3. In what song did Otis Redding start whistling, apparently because he forgot some lyrics?A) “The Dock of the Bay”B) “Mr. Pitiful”C) “These Arms of Mine”D) “Try a Little Tenderness”

4. Her maternal grandfather was playwright Eugene O'Neal. And in 1992, she got to play her paternal grandmother. Who?A) Drew BarrymoreB) Geraldine ChaplinC) Caroline KennedyD) Isabella Rossellini

5. In 2009, icon Iggy Pop released “Preliminaires,” but it wasn’t a pop album. If Iggy renamed himself for “Preliminaires’s” actual genre, what would he have called himself?A) Iggy BluegrassB) Iggy ClassicalC) Iggy EDMD) Iggy Jazz


What magazine created 43-man squamish, which sometimes gets played for real on college campuses?A) Highlights for ChildrenB) MadC) Scientific AmericanD) Sports Illustrated


1) The planes were caught in an eruption of Vesuvius.

2) “The Simpsons” embiggens your vocabulary.

3) The Dock of the Bay” is famous for its whistling.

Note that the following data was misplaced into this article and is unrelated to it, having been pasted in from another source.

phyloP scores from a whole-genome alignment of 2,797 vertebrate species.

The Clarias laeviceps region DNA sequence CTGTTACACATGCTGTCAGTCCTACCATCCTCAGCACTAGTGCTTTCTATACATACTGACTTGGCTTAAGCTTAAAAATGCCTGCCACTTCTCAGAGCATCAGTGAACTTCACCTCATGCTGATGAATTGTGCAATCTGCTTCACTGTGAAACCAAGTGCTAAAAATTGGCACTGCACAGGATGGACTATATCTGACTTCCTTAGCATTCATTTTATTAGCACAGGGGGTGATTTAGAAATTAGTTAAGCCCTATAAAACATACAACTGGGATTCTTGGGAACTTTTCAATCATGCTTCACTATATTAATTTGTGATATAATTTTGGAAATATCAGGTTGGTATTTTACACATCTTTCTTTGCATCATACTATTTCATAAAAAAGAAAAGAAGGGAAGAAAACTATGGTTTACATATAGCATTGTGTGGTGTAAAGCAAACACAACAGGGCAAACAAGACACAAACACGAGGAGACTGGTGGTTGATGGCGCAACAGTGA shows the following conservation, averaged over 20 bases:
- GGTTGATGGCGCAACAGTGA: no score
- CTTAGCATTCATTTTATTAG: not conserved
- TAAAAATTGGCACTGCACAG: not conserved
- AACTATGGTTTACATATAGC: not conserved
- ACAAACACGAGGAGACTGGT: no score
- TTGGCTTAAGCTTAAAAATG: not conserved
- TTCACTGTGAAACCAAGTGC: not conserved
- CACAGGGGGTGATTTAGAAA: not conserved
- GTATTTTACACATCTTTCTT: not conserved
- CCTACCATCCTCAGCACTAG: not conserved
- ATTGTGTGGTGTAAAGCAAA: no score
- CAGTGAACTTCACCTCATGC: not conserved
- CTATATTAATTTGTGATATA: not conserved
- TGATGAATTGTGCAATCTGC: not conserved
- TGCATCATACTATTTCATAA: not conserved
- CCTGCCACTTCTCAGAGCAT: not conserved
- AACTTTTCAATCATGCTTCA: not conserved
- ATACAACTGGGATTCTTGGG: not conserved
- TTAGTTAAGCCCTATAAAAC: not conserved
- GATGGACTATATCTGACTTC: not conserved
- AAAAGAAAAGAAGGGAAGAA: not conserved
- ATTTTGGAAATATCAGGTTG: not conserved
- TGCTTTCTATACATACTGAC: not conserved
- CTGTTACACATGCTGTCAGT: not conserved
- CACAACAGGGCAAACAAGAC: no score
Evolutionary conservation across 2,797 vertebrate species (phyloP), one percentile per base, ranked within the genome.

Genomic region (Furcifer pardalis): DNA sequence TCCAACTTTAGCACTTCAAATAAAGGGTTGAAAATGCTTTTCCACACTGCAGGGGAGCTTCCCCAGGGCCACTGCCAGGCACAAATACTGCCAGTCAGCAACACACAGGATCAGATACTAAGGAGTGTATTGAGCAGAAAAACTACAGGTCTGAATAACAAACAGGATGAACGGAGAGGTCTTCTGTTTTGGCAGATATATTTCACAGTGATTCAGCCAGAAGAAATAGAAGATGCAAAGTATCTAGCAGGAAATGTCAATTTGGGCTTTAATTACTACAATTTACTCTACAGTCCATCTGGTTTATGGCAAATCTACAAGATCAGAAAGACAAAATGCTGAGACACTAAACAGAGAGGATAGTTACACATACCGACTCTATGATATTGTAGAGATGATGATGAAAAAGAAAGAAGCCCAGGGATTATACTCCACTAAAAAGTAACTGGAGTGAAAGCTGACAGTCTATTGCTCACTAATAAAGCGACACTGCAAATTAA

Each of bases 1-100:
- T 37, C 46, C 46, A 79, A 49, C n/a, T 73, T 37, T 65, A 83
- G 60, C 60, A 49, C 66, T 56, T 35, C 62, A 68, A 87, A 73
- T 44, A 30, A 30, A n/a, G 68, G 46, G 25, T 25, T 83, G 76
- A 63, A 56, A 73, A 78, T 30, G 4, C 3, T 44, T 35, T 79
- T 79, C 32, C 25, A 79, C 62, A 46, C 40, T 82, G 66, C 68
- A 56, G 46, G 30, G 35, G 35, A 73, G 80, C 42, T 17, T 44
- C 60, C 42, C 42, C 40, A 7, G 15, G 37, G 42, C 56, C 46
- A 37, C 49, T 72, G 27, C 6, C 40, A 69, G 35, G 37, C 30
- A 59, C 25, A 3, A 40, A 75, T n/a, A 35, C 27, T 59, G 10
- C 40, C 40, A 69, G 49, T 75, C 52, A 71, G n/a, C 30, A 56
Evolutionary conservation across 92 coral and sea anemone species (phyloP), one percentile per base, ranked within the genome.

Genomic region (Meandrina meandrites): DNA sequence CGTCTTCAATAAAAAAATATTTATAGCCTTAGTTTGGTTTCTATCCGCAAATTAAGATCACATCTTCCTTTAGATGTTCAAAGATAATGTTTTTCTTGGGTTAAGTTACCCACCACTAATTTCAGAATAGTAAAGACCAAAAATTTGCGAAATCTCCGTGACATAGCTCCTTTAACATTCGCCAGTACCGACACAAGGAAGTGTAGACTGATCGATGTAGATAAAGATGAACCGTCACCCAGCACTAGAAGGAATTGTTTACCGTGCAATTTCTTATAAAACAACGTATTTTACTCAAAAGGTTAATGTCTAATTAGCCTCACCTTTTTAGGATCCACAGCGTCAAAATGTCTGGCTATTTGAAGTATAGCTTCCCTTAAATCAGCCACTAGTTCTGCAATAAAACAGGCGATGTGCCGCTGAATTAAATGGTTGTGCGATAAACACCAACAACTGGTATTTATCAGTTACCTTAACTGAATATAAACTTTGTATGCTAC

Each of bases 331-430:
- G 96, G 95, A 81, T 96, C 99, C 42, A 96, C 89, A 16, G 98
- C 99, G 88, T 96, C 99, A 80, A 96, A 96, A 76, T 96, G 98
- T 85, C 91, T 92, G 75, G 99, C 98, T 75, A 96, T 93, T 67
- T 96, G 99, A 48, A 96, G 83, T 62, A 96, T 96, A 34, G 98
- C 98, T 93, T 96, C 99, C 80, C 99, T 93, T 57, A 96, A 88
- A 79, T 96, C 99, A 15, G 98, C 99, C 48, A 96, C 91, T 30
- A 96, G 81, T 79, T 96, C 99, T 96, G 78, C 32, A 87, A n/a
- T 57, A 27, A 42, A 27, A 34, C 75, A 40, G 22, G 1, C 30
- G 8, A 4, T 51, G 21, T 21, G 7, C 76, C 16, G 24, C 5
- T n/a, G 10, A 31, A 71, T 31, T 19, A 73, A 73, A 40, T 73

4) Geraldine Chaplin appeared in the movie “Chaplin.”

5) Iggy Pop would have become Iggy Jazz.

6) Squamish was created by Mad.


One of the most popular torrent sites for downloading other people’s intellectual property is a site called the Pirate Bay, based in Sweden. So it probably isn’t surprising that the world’s first Pirate Party was founded in Sweden. The party is based on free content and network neutrality, but also stands for participatory democracy. In 2009, it even won two seats in the European Parliament. There are now pirate parties all over the world, including the U.S. and Canada.